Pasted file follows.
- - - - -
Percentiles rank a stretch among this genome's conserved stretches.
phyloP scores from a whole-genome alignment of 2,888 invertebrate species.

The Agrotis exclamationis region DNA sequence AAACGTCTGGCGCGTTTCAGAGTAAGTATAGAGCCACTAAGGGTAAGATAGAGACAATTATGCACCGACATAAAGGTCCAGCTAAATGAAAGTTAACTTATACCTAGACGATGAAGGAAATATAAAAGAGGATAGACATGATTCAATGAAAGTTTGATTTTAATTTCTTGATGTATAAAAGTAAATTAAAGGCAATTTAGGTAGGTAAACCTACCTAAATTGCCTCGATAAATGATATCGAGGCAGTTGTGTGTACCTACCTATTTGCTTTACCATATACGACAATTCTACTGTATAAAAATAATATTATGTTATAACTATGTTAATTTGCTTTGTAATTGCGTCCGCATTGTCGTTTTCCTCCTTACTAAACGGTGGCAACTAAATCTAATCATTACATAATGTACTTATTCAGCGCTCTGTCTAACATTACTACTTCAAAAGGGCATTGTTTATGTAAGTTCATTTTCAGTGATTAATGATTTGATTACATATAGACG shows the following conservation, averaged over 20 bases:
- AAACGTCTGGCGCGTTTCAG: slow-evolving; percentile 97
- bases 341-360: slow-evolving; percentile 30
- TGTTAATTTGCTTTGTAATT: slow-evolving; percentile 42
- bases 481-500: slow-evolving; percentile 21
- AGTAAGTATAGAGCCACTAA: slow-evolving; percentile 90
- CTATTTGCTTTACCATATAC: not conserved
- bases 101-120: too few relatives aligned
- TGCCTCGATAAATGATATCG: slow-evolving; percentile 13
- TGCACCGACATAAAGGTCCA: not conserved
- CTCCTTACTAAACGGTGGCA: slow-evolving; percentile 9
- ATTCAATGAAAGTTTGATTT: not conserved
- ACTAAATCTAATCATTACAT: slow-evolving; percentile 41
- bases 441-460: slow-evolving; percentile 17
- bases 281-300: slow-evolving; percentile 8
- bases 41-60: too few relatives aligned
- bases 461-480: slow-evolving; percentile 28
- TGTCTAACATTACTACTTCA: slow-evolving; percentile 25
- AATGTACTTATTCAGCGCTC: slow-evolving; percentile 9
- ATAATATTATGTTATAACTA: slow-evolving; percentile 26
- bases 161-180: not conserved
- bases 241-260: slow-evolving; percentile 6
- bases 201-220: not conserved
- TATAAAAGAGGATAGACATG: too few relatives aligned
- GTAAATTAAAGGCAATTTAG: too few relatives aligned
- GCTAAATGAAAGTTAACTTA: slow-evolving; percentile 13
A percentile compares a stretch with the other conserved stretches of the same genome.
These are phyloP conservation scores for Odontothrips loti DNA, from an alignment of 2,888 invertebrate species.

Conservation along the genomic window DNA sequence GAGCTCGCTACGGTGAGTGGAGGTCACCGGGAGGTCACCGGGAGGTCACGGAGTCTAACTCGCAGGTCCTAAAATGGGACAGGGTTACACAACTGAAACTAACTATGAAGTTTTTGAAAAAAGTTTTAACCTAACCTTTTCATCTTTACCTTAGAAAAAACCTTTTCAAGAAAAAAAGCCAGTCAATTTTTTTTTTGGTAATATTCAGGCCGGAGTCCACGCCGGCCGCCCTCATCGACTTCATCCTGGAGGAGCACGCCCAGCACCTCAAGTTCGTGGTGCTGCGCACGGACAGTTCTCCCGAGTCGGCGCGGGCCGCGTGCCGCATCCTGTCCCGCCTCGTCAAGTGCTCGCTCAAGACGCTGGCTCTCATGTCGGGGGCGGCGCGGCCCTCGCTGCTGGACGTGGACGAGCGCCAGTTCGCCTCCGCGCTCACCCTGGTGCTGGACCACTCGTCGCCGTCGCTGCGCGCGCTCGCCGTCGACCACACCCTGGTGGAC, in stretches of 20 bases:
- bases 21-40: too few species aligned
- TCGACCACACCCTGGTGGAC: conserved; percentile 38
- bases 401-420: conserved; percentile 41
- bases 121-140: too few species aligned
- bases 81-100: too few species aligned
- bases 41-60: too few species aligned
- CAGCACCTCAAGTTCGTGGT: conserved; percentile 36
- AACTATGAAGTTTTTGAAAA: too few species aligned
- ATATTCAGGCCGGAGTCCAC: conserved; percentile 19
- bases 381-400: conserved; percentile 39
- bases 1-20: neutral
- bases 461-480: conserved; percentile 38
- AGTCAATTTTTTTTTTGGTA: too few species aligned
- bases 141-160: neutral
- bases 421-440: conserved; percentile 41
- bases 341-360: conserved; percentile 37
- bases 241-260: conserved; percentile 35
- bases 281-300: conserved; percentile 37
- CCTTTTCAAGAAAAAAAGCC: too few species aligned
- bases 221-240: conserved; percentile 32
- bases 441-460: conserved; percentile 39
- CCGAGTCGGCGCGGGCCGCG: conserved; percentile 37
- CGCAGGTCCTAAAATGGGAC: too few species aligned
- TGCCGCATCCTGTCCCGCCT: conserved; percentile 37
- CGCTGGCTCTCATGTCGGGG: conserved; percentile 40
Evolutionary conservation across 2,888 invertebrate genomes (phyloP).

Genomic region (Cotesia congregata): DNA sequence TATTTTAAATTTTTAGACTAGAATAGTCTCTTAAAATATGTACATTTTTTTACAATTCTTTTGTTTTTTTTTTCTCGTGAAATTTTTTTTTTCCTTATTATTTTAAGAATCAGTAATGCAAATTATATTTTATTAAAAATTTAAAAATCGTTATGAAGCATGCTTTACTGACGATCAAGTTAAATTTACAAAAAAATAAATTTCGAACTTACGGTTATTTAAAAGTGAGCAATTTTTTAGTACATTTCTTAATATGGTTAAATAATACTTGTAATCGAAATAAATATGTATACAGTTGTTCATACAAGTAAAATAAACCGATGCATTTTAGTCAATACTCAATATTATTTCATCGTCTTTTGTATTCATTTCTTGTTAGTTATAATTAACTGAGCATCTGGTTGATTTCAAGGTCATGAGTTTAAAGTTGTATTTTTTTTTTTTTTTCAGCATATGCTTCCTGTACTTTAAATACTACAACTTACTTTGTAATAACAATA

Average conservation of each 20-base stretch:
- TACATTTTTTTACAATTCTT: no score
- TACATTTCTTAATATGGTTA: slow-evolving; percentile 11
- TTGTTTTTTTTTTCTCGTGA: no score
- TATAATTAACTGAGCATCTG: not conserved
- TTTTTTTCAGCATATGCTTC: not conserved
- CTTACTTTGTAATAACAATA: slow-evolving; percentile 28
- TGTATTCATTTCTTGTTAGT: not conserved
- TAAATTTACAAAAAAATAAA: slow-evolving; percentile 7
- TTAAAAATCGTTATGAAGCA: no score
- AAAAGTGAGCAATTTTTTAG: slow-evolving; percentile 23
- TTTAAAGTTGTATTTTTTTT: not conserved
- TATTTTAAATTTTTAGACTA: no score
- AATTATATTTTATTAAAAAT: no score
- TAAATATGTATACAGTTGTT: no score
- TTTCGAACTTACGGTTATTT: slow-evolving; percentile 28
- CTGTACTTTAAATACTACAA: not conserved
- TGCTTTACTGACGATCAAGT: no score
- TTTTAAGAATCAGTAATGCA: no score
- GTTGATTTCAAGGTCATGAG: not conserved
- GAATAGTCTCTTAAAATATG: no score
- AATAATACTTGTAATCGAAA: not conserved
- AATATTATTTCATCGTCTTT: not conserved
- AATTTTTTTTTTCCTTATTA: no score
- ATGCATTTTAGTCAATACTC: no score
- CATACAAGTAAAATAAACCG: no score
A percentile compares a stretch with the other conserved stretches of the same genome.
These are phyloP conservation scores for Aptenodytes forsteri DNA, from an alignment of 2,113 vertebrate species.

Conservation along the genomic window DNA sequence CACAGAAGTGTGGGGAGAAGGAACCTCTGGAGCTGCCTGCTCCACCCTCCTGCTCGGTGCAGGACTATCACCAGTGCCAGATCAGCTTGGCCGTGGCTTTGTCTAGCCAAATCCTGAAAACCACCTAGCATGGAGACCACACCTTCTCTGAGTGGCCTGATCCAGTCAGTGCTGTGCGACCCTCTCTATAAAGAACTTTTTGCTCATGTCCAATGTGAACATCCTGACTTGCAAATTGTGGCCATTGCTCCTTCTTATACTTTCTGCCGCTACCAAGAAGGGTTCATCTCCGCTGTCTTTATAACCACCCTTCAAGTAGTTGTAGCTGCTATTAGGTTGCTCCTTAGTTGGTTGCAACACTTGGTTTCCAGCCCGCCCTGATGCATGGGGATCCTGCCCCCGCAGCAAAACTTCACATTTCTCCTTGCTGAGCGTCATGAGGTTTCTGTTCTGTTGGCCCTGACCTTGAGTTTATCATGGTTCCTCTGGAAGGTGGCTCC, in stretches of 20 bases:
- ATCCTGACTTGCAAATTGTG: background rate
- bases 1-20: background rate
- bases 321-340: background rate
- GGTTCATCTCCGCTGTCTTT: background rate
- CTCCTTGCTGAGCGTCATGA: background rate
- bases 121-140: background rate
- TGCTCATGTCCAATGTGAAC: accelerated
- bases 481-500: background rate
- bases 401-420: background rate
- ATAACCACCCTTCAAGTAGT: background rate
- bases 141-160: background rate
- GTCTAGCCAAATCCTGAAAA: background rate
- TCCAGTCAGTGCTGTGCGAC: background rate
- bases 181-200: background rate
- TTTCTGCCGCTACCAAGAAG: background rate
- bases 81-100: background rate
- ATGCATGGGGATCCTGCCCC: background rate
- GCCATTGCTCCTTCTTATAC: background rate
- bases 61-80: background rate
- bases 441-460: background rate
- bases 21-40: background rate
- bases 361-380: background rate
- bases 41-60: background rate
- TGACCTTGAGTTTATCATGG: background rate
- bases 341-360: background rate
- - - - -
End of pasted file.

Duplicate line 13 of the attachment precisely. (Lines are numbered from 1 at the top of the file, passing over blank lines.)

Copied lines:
- CTCCTTACTAAACGGTGGCA: slow-evolving; percentile 9